Judge tosses conviction of Dale Helmig in mom’s death

Convicted murderer Dale Helmig has spent the past 17 years proclaiming his innocence in his mother’s death. On Wednesday, a Missouri judge agreed, paving the way for Helmig’s possible release from prison.

DeKalb County Senior Judge Warren McElwain ruled that Helmig “established his innocence by clear and convincing evidence.” He called Helmig, who was convicted in 1996 of killing his mother three years earlier in Osage County, a “victim of manifest injustice.”

And the judge again called into question the courtroom conduct of Kenny Hulshof, the former congressman who handled Helmig’s case as a special state prosecutor assigned to help overmatched, small-town colleagues in murder trials.

“This case is indeed one of those rare and exceptional cases in which new evidence demonstrates that the petitioner is actually innocent of the crime for which he was sentenced to life without the possibility of parole,” McElwain wrote.

The judge ruled that Hulshof and former Osage Sheriff Carl Fowler misled the trial court and jurors by suggesting that Helmig had thrown hot coffee in his mother’s face during an argument at a Jefferson City diner three days before her disappearance on July 29, 1993.

She had instead fought with her husband Ted, who was under a court order to stay away from his wife. Jurors were never told about that warning, either.

The judge’s ruling also criticized Hulshof for suggesting in court that a tearful statement by Helmig the night of his arrest amounted to a confession. A state trooper testified earlier this year that his previous testimony about Helmig’s supposed confession was inaccurate.

Hulshof, a Columbia resident who works for the Kansas City law firm Polsinelli Shughart, said in a statement Wednesday night issued through a colleague that “a prosecutor’s job is never easy.” Hulshof said he and then-local prosecutor Robert Schollmeyer, now an Osage County associate circuit judge, “did our best, ethically and within the spirit of the law, to ensure a fair and reasonable verdict was reached on the evidence at hand.”

A 2008 investigation by AP found that prosecutorial errors by Hulshof led to four death sentence reversals, though those defendants were later convicted in subsequent trials.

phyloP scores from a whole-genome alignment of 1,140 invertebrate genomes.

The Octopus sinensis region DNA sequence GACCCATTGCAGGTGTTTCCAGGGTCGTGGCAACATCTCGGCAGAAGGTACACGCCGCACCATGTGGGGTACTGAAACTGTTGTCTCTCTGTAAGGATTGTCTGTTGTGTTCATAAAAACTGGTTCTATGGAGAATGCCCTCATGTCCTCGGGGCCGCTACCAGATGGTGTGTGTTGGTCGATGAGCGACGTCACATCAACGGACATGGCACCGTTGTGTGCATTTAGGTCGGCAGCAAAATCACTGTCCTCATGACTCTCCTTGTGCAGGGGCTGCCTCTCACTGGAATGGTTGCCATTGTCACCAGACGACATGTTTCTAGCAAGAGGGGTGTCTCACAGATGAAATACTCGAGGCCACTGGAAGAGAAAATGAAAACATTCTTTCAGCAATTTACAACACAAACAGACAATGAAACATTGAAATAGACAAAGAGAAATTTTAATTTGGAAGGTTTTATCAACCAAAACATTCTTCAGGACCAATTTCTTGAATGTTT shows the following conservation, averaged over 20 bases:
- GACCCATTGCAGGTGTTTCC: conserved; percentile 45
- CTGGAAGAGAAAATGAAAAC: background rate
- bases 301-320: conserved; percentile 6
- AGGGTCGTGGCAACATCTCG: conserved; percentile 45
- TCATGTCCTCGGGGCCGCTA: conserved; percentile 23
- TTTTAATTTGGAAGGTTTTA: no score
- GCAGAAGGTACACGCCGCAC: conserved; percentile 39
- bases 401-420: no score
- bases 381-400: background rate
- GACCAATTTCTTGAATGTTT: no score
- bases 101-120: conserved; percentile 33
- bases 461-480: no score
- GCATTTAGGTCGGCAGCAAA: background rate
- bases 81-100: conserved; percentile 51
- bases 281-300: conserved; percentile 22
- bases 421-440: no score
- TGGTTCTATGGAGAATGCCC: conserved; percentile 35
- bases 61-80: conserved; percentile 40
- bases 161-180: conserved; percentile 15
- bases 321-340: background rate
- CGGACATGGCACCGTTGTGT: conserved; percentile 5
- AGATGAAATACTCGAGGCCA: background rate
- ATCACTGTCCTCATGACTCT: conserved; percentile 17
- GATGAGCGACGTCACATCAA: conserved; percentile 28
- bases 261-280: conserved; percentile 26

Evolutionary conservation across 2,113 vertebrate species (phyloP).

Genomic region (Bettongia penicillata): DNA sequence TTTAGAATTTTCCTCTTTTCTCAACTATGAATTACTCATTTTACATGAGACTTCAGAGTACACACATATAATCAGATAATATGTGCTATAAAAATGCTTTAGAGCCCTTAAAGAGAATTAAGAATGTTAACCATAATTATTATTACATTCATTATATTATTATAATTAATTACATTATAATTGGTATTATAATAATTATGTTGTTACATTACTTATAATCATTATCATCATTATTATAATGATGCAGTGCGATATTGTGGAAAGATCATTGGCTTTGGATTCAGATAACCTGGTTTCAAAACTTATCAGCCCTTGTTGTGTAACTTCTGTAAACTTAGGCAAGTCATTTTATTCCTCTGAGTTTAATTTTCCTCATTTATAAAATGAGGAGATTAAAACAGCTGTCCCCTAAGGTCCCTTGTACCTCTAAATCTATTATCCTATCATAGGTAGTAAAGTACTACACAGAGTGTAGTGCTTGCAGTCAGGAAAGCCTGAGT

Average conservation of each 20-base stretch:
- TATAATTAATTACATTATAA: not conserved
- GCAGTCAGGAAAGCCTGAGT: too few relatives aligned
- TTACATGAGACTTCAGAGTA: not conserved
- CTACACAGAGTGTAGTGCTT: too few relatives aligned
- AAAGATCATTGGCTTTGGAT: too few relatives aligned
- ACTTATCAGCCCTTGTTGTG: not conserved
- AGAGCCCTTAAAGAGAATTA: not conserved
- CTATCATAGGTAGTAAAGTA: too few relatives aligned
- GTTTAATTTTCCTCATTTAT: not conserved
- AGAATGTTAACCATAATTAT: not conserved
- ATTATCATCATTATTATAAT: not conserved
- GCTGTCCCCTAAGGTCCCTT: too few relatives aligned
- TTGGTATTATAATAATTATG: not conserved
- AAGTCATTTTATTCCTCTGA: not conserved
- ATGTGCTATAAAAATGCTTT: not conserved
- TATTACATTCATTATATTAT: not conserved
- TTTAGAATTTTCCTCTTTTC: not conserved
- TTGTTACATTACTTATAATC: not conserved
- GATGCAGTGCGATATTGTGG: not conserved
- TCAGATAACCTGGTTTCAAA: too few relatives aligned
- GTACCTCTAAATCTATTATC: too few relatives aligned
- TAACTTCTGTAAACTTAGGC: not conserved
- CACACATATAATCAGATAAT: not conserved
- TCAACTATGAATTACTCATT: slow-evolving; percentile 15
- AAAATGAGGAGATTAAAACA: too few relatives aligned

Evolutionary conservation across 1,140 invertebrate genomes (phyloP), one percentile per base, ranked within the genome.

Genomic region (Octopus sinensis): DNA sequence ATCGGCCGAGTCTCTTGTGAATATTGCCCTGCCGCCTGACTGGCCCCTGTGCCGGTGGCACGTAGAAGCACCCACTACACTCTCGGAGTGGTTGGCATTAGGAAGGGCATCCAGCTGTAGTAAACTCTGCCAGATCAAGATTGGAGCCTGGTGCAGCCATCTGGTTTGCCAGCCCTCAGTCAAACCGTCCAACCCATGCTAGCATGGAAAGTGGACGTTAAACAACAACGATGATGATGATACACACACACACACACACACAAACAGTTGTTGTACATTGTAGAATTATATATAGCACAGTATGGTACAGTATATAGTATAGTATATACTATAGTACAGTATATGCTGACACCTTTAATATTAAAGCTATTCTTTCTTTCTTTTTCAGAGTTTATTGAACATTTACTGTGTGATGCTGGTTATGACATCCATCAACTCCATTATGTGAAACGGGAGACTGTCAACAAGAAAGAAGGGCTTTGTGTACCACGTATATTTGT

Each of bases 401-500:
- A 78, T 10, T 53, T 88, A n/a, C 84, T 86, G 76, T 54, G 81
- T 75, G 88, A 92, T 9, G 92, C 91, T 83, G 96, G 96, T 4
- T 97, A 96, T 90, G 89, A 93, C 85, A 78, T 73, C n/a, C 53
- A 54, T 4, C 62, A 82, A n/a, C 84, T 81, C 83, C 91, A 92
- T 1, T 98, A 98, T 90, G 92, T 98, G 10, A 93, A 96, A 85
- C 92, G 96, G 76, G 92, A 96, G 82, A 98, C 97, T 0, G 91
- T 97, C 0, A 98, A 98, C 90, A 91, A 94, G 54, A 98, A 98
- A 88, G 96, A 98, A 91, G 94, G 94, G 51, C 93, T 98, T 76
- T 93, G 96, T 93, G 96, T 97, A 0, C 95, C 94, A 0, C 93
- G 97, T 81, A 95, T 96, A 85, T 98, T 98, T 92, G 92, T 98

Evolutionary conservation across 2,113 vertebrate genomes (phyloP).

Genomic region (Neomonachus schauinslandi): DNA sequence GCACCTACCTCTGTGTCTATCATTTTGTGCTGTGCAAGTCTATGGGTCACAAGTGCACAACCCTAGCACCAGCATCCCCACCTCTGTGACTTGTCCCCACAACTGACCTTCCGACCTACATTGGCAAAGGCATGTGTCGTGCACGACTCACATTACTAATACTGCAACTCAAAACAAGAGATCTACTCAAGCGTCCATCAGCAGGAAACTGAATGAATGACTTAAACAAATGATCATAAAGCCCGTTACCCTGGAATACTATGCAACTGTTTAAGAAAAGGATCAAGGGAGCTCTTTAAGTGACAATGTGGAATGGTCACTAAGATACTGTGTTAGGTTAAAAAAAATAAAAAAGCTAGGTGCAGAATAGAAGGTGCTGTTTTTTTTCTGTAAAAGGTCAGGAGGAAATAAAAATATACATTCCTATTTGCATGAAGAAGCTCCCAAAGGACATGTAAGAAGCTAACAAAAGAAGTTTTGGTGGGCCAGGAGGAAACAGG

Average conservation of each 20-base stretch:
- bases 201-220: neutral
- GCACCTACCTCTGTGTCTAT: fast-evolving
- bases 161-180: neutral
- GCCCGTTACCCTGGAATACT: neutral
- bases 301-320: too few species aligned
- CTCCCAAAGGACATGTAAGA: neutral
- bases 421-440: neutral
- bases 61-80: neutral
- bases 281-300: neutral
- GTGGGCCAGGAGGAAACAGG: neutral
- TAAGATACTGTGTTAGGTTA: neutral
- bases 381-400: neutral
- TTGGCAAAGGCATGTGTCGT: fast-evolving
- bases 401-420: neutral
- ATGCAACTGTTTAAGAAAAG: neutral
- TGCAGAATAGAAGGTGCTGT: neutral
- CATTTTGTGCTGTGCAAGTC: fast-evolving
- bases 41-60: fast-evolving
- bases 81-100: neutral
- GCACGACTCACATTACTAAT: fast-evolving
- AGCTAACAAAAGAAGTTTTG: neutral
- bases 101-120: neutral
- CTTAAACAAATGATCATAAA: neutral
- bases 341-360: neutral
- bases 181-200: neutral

In another case, convicted murderer Joshua Kezer was freed in 2009 — after 15 years in state prison — when a judge ruled that Hulshof withheld evidence and embellished details in his closing arguments.

Hulshof spent six terms in Congress, was a finalist for the University of Missouri system presidency and won the Republican nomination for governor in 2008 before losing to Democrat Jay Nixon — his former boss as the state’s top prosecutor.

A spokeswoman for current Missouri Attorney General Chris Koster said that state prosecutors have not decided whether to appeal McElwain’s ruling.

If they do not — as was the case in the Kezer case, and the Osage County prosecutor declines to file new murder charges — Helmig would go free.

“I’ve still got some work to do,” said Helmig’s defense attorney, Sean O’Brien, a University of Missouri-Kansas City law professor. He said he was en route to the Crossroads Correctional Center in Cameron on Wednesday to share the news with Helmig.

Norma Helmig’s body was found along the flood-swollen Osage River, tied to a concrete block, near her home in the central Missouri town of Linn during the 1993 Midwest floods. Hulshof and Fowler, the sheriff, had suggested that Dale Helmig was motivated in part by greed, citing his mother’s missing purse to bolster their case.

New testimony presented earlier this year showed that Norma Helmig’s purse — which washed up along the Missouri River six months after her body was found — included several personal checks canceled by her bank 10 days after her disappearance, which refutes the prosecution’s account that Dale Helmig threw her purse out of his car window while driving back to a Fulton motel the night his mother went missing.

Helmig’s case has been the subject of a documentary film and several television true-crime episodes, most recently last year on “America’s Most Wanted” — a show that typically focuses on catching criminals, not freeing the wrongfully convicted.

O’Brien wants Helmig to be released from state prison pending the state’s decision on a possible appeal or the local prosecutor’s decision to file new charges. The lawyer won a new trial for Helmig in a federal case alleging jury misconduct in 2005, but that decision was overturned on appeal.

“It is my hope that rational minds prevail on this and Dale be immediately released,” O’Brien said.

A hearing on that request is scheduled for Nov. 10.

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